HuffPost Review: Burlesque

It's been a while since I've seen a stinker as obvious as Burlesque. As a colleague and I noted afterward, it made us long for something as coherent and restrained as Showgirls. Or Glitter.

Not that there's all that much difference. Burlesque is like Showgirls without the redemptively gratuitous sex and nudity. Or 42nd Street without the originality.

The films stars Christina Aguilera as Ali, a small-town girl in Iowa who ditches her waitress job in the empty diner and boards a one-way bus to Hollywood. Not, however, before she locks the diner door, pulls the shades, drops a coin in the junkebox and busts out a full-throated version of Etta James' Something's Got a Hold on Me while the opening credits roll.

A word about Aguilera: She seems to flatter herself that she is an heir to James' tradition; besides this song, she has a version of James' signature song, At Last, floating around on YouTube. But the woman has no soul or emotional connection to her material. Aguilera singing At Last is a little like Michael Bolton singing Nessun Dorma. Or a trained bear dancing ballet. It's interesting to see the bear dance - but you'll never confuse it with Baryshnikov.

In this film, written and directed by Steve Antin, Aguilera's Ali has all the usual signposts of plucky ambition: no father, a mother who died when she was 7. She's apparently been a waitress in Iowa since then - until she flees for Sunset Boulevard and the welcoming arms of Hollywood's only burlesque club.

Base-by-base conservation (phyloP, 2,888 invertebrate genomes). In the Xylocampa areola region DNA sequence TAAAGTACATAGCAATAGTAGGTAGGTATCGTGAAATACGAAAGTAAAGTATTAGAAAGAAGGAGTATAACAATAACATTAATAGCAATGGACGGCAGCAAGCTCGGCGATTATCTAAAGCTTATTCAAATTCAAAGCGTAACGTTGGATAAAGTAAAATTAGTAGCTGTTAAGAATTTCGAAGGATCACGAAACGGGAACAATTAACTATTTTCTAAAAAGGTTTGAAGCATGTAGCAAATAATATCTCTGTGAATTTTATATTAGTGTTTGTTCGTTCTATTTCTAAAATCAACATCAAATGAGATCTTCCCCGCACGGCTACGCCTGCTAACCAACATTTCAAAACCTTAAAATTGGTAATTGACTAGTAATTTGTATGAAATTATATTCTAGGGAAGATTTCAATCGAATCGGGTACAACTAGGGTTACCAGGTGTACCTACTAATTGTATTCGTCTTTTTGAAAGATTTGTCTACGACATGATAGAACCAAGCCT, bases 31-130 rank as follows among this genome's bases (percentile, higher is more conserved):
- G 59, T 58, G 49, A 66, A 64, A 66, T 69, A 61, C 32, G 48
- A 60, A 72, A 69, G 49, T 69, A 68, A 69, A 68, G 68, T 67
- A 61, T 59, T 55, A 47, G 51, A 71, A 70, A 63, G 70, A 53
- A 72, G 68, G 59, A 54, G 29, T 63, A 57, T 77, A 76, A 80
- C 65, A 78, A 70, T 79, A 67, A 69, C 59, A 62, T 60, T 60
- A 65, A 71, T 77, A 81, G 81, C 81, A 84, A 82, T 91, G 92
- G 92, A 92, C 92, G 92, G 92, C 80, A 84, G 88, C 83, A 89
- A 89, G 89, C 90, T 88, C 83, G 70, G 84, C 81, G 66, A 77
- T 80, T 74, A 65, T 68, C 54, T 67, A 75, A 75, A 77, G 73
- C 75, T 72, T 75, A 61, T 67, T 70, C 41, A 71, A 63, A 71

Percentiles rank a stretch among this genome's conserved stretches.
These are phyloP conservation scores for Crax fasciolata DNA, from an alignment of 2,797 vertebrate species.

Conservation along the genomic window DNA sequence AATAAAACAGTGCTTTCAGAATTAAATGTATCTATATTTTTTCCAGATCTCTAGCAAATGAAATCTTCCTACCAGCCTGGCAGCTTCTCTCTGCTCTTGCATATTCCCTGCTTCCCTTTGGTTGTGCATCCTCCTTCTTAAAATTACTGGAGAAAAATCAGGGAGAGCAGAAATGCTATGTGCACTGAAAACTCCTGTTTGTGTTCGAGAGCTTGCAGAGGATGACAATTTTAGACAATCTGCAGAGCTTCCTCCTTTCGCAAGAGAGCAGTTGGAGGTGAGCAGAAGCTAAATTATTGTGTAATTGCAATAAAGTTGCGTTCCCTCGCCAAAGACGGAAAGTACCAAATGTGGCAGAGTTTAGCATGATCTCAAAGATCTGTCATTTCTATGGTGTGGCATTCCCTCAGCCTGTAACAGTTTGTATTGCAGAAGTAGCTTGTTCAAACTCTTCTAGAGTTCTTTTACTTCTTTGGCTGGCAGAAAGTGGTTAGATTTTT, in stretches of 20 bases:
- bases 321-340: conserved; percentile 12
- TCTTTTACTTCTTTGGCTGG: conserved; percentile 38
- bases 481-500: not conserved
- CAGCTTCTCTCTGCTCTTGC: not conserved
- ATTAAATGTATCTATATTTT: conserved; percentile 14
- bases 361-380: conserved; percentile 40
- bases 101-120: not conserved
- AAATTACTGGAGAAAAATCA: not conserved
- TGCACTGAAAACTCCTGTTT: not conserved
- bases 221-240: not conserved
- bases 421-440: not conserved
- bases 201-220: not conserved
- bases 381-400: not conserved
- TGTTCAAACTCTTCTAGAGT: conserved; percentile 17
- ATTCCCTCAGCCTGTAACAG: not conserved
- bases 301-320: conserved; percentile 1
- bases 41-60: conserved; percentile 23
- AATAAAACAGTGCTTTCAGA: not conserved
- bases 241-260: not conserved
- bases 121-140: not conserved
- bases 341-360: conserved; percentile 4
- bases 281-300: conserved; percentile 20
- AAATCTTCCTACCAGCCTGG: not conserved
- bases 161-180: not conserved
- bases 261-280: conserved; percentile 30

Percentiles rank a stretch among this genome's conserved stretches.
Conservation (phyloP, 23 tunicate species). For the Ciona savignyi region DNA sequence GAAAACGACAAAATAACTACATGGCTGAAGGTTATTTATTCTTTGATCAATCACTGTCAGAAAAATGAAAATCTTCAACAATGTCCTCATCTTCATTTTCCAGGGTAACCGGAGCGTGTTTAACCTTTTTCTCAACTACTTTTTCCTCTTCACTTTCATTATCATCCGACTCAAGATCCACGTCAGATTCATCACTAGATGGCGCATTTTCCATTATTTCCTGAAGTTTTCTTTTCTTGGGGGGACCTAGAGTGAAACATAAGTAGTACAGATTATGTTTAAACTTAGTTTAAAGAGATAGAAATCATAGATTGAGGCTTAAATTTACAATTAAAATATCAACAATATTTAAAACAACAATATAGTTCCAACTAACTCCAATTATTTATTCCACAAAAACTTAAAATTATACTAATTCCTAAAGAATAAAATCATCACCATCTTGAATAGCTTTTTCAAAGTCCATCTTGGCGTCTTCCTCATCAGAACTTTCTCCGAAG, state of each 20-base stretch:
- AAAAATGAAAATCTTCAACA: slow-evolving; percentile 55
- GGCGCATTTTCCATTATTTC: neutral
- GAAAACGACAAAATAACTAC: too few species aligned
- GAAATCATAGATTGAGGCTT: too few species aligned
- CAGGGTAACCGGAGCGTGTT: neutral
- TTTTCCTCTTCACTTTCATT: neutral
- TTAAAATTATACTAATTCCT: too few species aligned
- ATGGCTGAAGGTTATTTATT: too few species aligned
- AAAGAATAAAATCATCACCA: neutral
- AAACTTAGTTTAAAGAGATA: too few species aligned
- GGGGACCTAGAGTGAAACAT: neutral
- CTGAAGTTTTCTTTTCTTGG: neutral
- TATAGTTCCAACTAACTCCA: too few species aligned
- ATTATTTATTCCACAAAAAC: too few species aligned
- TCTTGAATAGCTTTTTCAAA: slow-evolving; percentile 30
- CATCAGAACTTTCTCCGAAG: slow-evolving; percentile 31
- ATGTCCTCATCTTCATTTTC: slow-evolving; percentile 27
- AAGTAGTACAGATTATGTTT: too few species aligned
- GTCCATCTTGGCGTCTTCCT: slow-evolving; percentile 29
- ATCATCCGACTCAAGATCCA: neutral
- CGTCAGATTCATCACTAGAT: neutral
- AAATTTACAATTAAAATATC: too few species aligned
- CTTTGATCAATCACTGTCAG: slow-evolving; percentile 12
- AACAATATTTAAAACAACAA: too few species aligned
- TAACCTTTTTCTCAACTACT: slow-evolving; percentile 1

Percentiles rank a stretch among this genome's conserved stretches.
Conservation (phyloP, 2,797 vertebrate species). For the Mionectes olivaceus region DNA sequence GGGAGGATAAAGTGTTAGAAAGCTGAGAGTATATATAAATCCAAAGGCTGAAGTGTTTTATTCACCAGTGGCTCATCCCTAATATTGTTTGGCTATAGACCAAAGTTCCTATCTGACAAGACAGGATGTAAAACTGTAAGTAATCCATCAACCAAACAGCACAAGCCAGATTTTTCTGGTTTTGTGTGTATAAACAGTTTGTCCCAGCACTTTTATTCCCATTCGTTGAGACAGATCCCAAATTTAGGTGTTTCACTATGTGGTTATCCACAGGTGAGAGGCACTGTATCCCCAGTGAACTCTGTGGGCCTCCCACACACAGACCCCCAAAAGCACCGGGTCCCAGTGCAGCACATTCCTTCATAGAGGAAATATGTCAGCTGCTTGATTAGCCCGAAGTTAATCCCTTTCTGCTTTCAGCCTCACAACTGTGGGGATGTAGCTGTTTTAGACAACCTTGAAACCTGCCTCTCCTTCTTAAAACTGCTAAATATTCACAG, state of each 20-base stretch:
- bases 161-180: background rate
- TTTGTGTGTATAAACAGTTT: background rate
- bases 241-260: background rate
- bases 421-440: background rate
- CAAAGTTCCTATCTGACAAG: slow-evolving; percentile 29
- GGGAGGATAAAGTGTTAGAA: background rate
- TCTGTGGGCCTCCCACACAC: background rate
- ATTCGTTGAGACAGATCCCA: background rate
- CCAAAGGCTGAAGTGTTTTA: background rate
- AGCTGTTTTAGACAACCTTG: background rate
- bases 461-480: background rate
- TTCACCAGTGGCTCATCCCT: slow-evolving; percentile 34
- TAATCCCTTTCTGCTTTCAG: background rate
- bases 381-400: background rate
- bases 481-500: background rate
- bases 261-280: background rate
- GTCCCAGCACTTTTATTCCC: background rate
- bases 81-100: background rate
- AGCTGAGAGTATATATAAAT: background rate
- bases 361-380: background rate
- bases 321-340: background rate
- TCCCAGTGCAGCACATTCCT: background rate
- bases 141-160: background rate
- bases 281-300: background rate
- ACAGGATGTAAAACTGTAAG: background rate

Yes, and it's run by Cher and it owes a ton of money on a balloon mortgage payment. And it has a lead performer (Kristen Bell) who drinks too much - and another who just found out she's pregnant. Plenty of room for an ambitious young out-of-towner like Ali to worm her way to the top: first as a waitress, then as a member of the kick line, finally as a featured performer - who then goes on to break out of the club's format of having performers lip-synch songs, by belting out a song in her own voice when the d.j. equipment fails mid-act.

Cher, who looks like her face last had working musculature circa 1990, plays the one-time star and club owner. She still steps out and takes the lead on the occasional number, though, when she does, it makes it awfully easy to mistake this burlesque club for a drag establishment. The club, meanwhile, seems to offer its own nightly version of Cabaret, because it's drenched in entertainment styles that went out of fashion before television was a household appliance.

Stanley Tucci is Cher's gay, wise-cracking costume guy, stage manager and best friend. Peter Gallagher is Cher's ex-husband and now business partner, whose sole function appears to be sounding the alarm every 15 minutes or so that the club is about to go belly-up financially.

Cam Gigandet is the bartender who befriends Ali and even gives her a place to stay when her hotel room is ransacked. He registers to her as gay to start, reveals that he is in fact straight, then spends the rest of the movie alternately mooning over Ali, bedding Ali, losing Ali and rewinning Ali. His only competition is Eric Dane, as the millionaire developer who wants to buy the club so he can build a high-rise office tower.

The script is free of credible friction or jeopardy. The club shows look like post-Bob Fosse knock-offs. There's nary a surprise to be had, except for Aguilera's apparent misconception that she has acting talent. And that's not really so surprising.

Thanks to Burlesque, we now have the answer to the question: "Which film ended the film careers of both Christina Aguilera and Cher?" So all is not for naught.